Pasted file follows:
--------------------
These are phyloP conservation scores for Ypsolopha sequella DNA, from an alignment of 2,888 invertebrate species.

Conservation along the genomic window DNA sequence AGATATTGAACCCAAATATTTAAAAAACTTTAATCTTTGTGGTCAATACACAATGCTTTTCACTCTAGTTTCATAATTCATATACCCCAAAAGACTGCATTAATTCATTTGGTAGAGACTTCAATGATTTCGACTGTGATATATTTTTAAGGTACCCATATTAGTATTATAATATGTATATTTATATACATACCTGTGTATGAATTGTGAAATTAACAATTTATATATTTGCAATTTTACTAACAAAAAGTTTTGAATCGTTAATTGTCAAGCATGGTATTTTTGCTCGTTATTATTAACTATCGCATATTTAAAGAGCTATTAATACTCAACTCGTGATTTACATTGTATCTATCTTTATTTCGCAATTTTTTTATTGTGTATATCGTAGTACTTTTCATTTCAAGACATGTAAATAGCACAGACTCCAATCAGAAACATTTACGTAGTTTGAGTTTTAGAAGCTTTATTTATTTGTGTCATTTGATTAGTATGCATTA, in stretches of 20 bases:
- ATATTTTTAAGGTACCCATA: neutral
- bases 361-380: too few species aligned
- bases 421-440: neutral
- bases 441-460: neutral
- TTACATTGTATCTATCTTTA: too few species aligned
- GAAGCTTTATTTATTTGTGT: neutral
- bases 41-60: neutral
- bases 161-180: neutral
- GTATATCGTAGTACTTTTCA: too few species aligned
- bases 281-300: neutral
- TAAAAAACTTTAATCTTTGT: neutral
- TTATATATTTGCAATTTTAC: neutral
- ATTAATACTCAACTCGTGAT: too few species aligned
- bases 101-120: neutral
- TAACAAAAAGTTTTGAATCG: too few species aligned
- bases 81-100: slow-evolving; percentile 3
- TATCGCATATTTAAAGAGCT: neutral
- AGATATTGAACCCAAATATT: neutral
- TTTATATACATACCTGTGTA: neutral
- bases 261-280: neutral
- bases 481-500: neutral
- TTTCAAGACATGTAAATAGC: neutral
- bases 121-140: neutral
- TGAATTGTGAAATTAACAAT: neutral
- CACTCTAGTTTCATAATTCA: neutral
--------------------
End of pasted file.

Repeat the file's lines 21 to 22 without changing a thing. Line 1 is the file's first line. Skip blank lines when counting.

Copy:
- TTTATATACATACCTGTGTA: neutral
- bases 261-280: neutral